To bring together a group of individuals with similar interests or experiences to explore a particular issue in a structured way.
A focus group discussion (FGD) is a guided, structured conversation among a specific group of people. The purpose of a FGD is to discuss experiences, opinions and ideas about a particular issue. It is especially helpful to hold a series of FGDs with different groups in order to understand in detail what experiences, opinions and ideas are particular to different groups.
Participatory visual tools such as maps, trees, matrices, etc can be extremely helpful to provide structure to the discussion and can help deepen analysis. The images produced also provide a visual record of the discussion and can later be very useful in supporting monitoring and evaluation.
Steps in the process
- Decide who will be included in the FGDs. Ideally, each group should have no more than 10-12 participants so that they can all participate meaningfully in the discussion.
- It is important to hold a number of FGDs with different groups of people to ensure that the different members of the community are represented. It can be difficult to hold a FGD if the participants are from different ‘groups’ (e.g. bus drivers and street hawkers). They may hold contradictory opinions based on their group membership and this can cause unhelpful conflict in the conversation. To avoid this kind of conflict, hold separate FGDs with different groups.
- Consider holding seperate FGDs for men and for women. You could also hold a mixed group. In many societies, men's voice is dominant, and thus men may dominate discussions to the exclusion of women.
- Identify a facilitator and note taker for each group. Make sure you write down who is there, even if you don't record names, recording the numbers of women and women, and their professions or roles is useful.
- Decide on key questions for the groups. Focus groups are structured around a set of carefully predetermined questions – usually no more than 10 – but the discussion is free-flowing and may well expand beyond the topics identified by the facilitator. Ideally, participant comments will stimulate and influence the thinking and sharing of others. Some people even find themselves changing their thoughts and opinions during the group.
- Decide on your venue. Holding FGDs in the same space as other community meetings is often convenient and comfortable for participants. However, even in a familiar venue, it can take time for participants to feel comfortable. If a setting feels too formal and it seems to be making participants feel uncomfortable, try a new seating arrangement or change rooms, if possible. Arranging chairs in a circle can be helpful.
- Invite participants and select a time for the meeting that will suit group members. The ideal duration of a FGD is around 45 to 90 minutes. Beyond that most groups are not productive and it becomes an imposition on participant time.
- Consider thet the overall time for the FGD may be about three hours; 45mins to set up and get the participants in the 'zone', 45-90mins for the questions and 30mins for any wrap up.
- At the meeting the facilitator should clearly explain the purpose of the FGD to the participants. The aim is to hear everyone's opinion and not to arrive at a consensus or conclusion. It is important to encourage each participant to join in the discussion. The facilitators have to be careful not to impose their views, nor ask any leading questions, or express positive or negative reactions to any comments or views expressed.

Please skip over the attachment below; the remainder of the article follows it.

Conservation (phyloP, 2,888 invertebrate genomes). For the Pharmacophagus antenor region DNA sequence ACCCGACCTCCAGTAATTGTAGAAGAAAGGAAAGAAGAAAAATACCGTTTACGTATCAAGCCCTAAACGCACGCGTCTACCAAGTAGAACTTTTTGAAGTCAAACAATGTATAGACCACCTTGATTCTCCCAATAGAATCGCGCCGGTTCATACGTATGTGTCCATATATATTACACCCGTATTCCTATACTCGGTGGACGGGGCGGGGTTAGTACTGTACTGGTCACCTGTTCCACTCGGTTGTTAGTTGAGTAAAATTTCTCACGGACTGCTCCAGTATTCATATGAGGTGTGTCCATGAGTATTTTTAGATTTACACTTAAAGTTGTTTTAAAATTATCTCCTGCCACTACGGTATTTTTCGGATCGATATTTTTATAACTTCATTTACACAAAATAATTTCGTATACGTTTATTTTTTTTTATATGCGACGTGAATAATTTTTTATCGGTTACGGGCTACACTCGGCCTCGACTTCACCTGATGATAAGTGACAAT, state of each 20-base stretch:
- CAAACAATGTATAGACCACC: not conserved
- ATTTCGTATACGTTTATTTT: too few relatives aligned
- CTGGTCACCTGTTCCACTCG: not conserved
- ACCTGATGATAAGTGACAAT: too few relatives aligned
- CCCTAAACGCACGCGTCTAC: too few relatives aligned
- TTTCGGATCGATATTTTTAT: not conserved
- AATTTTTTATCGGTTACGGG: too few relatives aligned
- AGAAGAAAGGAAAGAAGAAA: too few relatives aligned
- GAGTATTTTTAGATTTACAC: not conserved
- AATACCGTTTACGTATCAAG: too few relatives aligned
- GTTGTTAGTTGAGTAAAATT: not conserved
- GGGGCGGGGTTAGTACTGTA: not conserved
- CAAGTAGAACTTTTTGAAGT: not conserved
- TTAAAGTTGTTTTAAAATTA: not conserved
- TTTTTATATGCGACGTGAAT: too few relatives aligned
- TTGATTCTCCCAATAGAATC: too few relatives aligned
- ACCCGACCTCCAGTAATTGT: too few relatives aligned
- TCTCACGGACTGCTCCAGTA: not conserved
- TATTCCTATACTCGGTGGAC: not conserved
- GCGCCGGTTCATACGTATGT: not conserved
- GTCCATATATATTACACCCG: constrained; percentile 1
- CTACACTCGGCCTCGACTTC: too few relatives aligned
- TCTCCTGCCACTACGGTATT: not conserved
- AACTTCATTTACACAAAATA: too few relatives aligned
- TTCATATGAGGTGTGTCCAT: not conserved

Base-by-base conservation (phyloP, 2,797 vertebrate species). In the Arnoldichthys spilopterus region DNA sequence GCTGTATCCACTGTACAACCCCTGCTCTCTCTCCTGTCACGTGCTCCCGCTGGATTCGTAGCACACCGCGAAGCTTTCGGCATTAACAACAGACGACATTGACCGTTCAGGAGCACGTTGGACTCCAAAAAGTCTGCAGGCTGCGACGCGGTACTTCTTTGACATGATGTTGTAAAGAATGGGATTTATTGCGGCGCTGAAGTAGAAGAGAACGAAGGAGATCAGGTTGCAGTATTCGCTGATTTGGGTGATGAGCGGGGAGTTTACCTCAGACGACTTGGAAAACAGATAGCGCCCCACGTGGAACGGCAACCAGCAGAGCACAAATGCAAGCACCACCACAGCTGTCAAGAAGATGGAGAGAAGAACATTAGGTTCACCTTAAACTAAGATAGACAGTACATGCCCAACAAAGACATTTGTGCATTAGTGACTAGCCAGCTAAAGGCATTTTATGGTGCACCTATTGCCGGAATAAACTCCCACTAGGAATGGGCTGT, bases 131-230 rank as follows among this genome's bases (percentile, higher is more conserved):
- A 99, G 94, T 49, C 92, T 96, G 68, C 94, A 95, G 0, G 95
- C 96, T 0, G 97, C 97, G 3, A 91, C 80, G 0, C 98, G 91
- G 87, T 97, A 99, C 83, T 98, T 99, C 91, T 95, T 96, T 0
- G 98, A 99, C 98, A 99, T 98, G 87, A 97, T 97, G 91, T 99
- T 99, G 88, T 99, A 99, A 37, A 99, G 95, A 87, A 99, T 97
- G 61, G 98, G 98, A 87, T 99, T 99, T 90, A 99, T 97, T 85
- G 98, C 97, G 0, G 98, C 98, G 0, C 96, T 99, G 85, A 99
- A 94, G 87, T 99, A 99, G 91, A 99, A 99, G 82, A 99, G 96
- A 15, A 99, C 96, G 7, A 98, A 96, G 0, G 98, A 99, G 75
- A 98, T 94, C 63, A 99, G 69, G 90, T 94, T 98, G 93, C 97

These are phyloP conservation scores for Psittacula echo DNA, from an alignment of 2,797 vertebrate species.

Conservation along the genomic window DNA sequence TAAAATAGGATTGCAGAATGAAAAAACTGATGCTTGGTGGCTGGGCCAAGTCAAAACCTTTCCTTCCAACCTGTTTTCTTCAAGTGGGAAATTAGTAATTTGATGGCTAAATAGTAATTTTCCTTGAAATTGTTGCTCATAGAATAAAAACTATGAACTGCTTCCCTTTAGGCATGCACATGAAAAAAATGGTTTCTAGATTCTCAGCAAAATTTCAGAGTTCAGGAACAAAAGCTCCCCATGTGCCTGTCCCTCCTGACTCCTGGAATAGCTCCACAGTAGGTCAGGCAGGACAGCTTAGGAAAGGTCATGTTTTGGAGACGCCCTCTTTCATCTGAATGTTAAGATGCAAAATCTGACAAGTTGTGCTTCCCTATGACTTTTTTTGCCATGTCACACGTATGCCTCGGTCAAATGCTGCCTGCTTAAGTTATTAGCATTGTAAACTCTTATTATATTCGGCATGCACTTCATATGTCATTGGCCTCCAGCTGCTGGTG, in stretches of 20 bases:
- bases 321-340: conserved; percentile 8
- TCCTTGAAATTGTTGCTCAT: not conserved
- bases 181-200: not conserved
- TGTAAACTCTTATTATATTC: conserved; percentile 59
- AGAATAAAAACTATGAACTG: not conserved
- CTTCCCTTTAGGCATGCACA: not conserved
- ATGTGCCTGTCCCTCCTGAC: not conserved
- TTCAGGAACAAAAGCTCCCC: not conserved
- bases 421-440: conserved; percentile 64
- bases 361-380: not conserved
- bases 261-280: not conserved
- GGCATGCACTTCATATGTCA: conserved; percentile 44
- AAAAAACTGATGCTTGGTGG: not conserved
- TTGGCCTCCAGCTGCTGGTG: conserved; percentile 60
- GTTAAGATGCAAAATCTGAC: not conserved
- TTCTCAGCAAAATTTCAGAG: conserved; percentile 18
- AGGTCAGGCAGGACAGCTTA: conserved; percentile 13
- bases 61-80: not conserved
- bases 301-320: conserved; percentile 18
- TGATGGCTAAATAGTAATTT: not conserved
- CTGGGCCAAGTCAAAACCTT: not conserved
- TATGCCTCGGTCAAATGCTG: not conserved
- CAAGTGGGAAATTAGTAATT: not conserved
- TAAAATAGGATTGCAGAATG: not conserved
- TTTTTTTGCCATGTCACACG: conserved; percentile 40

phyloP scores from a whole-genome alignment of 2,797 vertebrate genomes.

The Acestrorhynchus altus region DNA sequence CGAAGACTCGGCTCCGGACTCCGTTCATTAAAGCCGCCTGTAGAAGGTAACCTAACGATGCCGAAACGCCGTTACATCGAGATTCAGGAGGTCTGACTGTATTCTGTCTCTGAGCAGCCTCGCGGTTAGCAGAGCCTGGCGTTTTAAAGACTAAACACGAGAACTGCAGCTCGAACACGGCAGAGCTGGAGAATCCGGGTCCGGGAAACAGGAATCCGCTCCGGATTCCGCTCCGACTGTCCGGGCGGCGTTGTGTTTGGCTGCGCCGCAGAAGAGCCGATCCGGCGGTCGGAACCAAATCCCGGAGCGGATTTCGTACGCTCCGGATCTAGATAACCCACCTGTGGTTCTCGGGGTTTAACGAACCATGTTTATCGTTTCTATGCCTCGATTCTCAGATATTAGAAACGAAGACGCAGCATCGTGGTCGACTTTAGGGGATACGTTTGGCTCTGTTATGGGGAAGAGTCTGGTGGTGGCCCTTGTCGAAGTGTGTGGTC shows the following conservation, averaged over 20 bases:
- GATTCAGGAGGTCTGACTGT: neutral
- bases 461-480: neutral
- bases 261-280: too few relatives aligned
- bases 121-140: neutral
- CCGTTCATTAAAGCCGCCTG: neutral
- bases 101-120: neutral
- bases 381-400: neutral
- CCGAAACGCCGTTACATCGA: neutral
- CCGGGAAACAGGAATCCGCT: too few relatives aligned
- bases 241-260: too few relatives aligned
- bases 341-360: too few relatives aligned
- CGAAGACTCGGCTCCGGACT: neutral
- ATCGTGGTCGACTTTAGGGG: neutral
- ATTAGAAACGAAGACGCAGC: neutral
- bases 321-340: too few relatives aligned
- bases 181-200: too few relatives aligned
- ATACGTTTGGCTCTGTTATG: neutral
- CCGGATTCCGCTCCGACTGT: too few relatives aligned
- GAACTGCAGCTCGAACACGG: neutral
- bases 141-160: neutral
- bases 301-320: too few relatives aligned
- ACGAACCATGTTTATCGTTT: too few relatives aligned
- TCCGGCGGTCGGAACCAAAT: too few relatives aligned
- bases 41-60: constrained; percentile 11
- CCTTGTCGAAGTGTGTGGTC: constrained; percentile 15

- Make sure that the discussion is well documented, synthesised and analysed. Note that it takes double the face-to-face time to transcribe a FGD. So for example, if a discussion is 1hr long, the transcribing will take 2hrs. Make sure participants have a clear understanding of what is going to be done with the information and the results should be shared with the community.
FGDs are beneficial because they provide:
- a great deal of detailed information on a topic
- the opportunity to engage with and understand the perspectives of different groups of people.
- a setting in which participants, once comfortable, are more likely to be able to discuss sensitive topics.
- the opportunity to discuss, clarify and raise awareness about an issue
- the opportunity to share and debate ideas about potentially difficult or contentious topics.
- the opportunity for participants to discuss solutions to a problem.
- the opportunity, if well documented, to sense check a range of views, and to listen to sand record stories and experiences which can be used to illustrate other evidence.
FGDs do not provide:
- easily achieved quantitative or statistically representative information that can be easily used to make comparisons between different groups or sites.
- information about the experiences and perspectives of large segments of the population
Using FGDs for research
- if you are using the FGD for research purposes, then you will have to pay particular heed to the notes above, particularly around recording the names and roles of your participants, coding them within your transcipt and ensuring the correct ethics have been followed. You will carefully record any stories or quotes you hear that can illustrate the evidence you are generating, bringing it alive. In order to be able to make claims about your evidence, you will have to have a representative and large enough sample. Usually around 4-6 groups would be apprioriate. However, it depends on the budget and the number of focus groups you need of each sub group (men, women, people with disabilities etc).